For prints, I again use the laundry. I have blanked out the windows and put weather strips around the door. The enlarger sits on the freezer. The trays and such sit on the opposite side, on a makeshift table that sits above the washing machine.

The one thing you will find is you will spend much more time on your prints then you ever did before.....its not a bad thing, but you will become intimate with them!


Big Pix
06-04-2010, 9:04pm
there is a lab in Redfern, I have only seen the sign on the door, that supplies B&W chemistry. I am not sure of the brand, but will make a note of the phone number when I am next there which will be in a week or so.........

06-04-2010, 10:16pm
Is it BlancoNegro?
www.blanconegro.com.au (www.blanconegrosupplies.com.au)

I've not dealt with them in person yet but have been in touch with Chris there cause I'm looking for some darkroom tuition (he does classes when he finds the time). I've heard great things about them...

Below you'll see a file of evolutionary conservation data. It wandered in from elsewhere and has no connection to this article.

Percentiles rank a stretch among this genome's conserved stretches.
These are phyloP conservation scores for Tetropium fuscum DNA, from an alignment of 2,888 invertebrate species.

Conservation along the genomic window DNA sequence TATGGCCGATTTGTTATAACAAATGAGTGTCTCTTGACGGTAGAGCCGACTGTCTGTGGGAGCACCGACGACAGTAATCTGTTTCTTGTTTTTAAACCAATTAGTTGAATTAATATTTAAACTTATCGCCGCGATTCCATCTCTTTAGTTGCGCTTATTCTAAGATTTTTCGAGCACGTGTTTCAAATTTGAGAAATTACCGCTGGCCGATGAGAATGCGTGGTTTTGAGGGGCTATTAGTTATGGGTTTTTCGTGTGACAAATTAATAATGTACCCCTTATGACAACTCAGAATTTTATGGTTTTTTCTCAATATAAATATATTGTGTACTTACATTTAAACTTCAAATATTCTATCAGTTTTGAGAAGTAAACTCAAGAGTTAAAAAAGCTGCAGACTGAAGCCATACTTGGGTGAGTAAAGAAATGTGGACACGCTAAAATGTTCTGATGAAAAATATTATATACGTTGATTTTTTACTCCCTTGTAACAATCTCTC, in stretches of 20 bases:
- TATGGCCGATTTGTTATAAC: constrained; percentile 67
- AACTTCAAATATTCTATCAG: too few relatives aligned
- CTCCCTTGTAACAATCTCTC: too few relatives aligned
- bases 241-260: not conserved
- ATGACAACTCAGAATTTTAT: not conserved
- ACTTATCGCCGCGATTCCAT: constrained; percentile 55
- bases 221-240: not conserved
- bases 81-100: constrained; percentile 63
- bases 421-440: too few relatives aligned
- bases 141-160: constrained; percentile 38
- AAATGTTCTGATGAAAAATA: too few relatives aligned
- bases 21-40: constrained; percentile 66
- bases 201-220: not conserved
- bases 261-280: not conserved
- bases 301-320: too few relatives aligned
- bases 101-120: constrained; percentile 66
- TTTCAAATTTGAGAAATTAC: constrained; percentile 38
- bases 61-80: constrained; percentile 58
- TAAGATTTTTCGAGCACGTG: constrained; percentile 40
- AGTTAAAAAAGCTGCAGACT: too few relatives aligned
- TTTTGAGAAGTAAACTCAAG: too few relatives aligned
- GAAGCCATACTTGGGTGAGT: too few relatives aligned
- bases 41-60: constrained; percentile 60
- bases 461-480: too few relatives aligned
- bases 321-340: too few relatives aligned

No personal/commercial interest etc. etc.

Big Pix
06-04-2010, 10:32pm
YES..... thats the place...... now somewhere I have CD of B&W Printing instruction. It was put out by Agfa but the principles are still the same. Lots of info on the disk, will try and find it.........

09-05-2010, 8:13pm
Agree with Hoffy - ebay for this. Don't waste your $ on new kit except for chemicals and paper. You'll easily get all you need for next to nothing, maybe $100 and you are on your way. I got a 6x9 enlarger, and a full darkroom setup with stacks of extras for $150.

Since the thread is old (Sorry, been busy) have you done any procerssing at home yet?

04-06-2010, 6:23pm
Speaking of that 6x9 enlarger - I am right in the middle of setting it up for a big printing session tonight - can't wait... How did your efforts pan out?

Big Pix
04-06-2010, 6:26pm
and I found the Agfa CD, which I gave to students when teaching....... let me know if you want same......